As we approach the halfway point of 2018, the Underground Report is still going strong. HipHopDX’s monthly showcase of the best indie Hip Hop is here to provide readers with seven more tracks to add to their playlists.
In this edition, the Report looks back at the best that May had to offer. The East Coast, West Coast, Third Coast, Midwest and Canada are all represented in this latest batch of songs curated for Hip Hop heads.
Tobe Nwigwe – Heat Rock
If I could only champion one artist in this edition of the Report, it’d be Tobe Nwigwe. A friend from Houston hipped me to him while he was releasing a series called Get Twisted Sundays, and I’ve been hooked ever since. His latest series, The Originals, is ongoing and updates regularly with new songs.
One of the May releases, “Heat Rock,” is absolutely stunning. Nwigwe’s craftwork is something to behold with intricate lyrics and versatile flows. While the song alone is captivating enough, he also released a video that displays his showmanship. Nwigwe’s got “star” written all over him, especially with the way his release schedule works with the digital era’s constant demand for new music. If you’re feeling “Heat Rock,” check out the rest of The Originals and make sure to start following the Texas rhymer’s work.
Cavalier – Doro Wat
Cavalier has been putting out dope music for years, collaborating with legends such as Raekwon and an array of indie Hip Hop stalwarts (Quelle Chris and Homeboy Sandman, to name a few). But despite the quality of his previous work, his new album Private Stock makes a strong case for being his best yet.
The LP has many high points with its mix of boom bap and jazzy loops, which should be expected due to contributions of the aforementioned Quelle Chris and the venerable Iman Omari. But it’s a collaboration with producer Mogillah, “Doro Wat,” that sees Cavalier striking gold. The subdued beat allows the raps of the Brooklyn native (who is now based in New Orleans) to be the focal point. Cavalier delivers a particularly potent first verse that’s worthy of repeated listens. “Doro Wat” is satisfying on its own, but I’d strongly recommend delving into Private Stock for the complete experience.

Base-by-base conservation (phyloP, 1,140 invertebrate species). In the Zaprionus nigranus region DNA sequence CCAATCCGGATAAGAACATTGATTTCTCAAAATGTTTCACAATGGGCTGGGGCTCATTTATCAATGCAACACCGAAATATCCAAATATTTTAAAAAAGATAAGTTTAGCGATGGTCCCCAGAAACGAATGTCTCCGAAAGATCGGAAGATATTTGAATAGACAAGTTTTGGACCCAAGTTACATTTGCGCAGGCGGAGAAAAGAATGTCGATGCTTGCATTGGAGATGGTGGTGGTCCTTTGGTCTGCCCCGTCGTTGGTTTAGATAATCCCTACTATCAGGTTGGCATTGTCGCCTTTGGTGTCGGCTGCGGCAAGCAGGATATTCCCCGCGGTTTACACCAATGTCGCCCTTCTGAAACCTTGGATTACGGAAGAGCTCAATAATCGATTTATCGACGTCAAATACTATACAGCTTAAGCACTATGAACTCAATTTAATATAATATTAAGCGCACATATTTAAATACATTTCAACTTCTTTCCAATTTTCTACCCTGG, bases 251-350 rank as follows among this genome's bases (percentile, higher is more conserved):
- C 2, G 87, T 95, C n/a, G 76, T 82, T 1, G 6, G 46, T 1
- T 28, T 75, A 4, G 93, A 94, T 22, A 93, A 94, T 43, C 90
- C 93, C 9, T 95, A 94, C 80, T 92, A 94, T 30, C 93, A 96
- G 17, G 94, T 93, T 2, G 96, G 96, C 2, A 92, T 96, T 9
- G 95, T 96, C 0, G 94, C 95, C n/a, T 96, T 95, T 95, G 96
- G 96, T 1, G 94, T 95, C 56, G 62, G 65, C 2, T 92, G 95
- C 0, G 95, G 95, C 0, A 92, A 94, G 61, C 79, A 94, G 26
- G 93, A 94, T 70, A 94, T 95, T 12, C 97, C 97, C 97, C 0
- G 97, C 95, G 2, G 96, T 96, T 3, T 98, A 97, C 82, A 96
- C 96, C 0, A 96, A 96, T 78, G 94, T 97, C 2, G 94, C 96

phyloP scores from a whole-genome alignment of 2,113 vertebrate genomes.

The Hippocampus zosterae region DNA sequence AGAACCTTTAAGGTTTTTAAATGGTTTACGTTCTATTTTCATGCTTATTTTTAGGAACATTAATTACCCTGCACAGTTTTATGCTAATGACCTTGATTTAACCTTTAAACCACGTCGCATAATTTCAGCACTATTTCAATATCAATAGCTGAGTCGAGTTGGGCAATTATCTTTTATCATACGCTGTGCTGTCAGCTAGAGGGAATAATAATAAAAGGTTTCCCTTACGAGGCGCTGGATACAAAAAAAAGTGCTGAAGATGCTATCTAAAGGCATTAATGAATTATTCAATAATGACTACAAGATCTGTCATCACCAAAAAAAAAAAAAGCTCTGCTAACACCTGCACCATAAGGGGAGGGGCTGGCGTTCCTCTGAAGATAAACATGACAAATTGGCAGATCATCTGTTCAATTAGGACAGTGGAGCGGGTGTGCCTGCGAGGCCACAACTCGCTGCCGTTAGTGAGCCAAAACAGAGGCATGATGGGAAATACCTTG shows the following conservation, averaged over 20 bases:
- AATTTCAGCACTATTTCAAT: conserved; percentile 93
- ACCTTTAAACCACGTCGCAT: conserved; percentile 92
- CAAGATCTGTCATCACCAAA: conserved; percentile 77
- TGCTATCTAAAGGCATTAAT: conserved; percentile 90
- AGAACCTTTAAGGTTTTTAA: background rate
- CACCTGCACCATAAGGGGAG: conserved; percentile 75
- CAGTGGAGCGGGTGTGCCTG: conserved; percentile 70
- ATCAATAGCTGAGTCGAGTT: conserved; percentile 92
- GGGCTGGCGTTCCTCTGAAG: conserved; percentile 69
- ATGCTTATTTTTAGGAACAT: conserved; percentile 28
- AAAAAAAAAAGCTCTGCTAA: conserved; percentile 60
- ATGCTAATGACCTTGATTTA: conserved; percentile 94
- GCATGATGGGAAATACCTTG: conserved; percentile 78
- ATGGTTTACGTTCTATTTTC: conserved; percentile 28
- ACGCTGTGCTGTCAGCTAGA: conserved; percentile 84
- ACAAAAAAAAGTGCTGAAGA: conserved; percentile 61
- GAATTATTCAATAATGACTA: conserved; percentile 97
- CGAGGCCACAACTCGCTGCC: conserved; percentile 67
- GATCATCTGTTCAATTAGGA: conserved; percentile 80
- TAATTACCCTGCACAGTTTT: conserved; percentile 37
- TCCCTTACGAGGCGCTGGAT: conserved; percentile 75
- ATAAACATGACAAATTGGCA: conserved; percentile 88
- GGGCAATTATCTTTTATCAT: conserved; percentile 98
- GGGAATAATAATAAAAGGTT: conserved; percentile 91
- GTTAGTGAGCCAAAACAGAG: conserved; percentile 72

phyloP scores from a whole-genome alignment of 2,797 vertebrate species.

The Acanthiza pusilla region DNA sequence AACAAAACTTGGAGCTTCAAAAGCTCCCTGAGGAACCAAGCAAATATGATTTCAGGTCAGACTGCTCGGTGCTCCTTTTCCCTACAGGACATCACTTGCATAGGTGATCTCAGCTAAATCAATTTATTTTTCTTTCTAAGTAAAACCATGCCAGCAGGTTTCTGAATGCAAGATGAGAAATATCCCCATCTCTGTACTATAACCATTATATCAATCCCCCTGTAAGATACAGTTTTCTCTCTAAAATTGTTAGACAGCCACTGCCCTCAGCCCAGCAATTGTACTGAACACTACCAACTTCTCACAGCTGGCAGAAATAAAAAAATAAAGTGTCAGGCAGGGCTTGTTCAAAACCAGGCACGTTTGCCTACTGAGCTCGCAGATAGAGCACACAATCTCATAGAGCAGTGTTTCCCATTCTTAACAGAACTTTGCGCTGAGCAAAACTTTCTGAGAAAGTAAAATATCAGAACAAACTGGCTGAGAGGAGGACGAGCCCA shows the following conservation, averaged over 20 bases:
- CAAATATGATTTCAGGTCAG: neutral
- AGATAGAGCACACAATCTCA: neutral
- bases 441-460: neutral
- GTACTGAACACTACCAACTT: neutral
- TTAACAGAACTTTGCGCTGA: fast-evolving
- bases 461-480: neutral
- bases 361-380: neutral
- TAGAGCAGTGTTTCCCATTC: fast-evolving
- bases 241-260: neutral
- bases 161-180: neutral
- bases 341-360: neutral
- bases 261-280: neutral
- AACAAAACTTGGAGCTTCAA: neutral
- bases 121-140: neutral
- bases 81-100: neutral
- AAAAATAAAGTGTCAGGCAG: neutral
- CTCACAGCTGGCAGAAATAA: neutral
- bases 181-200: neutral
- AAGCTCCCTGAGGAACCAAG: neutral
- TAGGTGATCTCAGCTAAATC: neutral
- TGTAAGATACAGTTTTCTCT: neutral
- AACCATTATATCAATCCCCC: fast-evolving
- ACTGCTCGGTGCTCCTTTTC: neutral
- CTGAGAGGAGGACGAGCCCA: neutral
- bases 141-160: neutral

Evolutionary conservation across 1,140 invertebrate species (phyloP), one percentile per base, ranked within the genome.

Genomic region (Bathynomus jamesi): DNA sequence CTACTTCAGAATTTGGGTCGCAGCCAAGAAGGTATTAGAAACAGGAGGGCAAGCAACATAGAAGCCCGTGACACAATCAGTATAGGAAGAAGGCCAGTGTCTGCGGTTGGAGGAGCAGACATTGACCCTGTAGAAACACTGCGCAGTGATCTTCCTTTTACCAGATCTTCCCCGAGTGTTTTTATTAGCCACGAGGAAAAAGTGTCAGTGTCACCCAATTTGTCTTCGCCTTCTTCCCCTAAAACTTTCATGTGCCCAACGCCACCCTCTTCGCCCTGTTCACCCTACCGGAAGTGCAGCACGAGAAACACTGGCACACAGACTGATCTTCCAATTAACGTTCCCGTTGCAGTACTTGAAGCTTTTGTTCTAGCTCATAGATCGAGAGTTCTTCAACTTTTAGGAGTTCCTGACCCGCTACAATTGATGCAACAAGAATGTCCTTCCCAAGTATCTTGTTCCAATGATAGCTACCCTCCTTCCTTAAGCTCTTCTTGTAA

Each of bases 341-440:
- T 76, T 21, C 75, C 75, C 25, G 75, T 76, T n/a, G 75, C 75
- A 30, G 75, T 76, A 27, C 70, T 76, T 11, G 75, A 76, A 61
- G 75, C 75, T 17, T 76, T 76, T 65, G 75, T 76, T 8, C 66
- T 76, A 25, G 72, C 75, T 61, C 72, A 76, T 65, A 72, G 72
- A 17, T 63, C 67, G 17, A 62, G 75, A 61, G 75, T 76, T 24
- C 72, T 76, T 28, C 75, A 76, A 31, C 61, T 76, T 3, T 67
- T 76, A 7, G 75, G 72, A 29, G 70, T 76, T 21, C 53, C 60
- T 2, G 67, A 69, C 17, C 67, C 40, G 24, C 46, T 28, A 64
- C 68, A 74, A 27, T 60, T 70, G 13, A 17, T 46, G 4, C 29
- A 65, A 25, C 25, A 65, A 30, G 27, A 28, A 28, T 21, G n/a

Marlowe (L’Orange & Solemn Brigham) – Lost Arts
I’m so used to hearing L’Orange’s instrumental work that it’s somewhat odd when a rapper actually hops on his beats. As a pleasant surprise, North Carolina’s Solemn Brigham did just that and formed a new duo with the Seattle producer called Marlowe.
Brigham does justice to L’Orange’s production, kicking meticulous bars for nearly two straight minutes on the impressive “Lost Arts.” The track comes from Marlowe’s self-titled debut, which is scheduled to drop on July 13 via Mello Music Group. Although L’Orange has worked with legends such as Kool Keith and Del The Funky Homosapien, Brigham appears to be the MC connecting with the beatmaker on a deeper level to create something special.
Illmaculate & OnlyOne – Once Upon A Time in LA
Illmaculate is probably best known for his career as a battle rapper, but he also has a discography worthy of attention. Illmac is often at his best when teaming with OnlyOne, a fellow member of the Portland Hip Hop collective Sandpeople. Three years ago, the duo teamed up to release Only & Ill. In May, they returned with Only & Ill 2.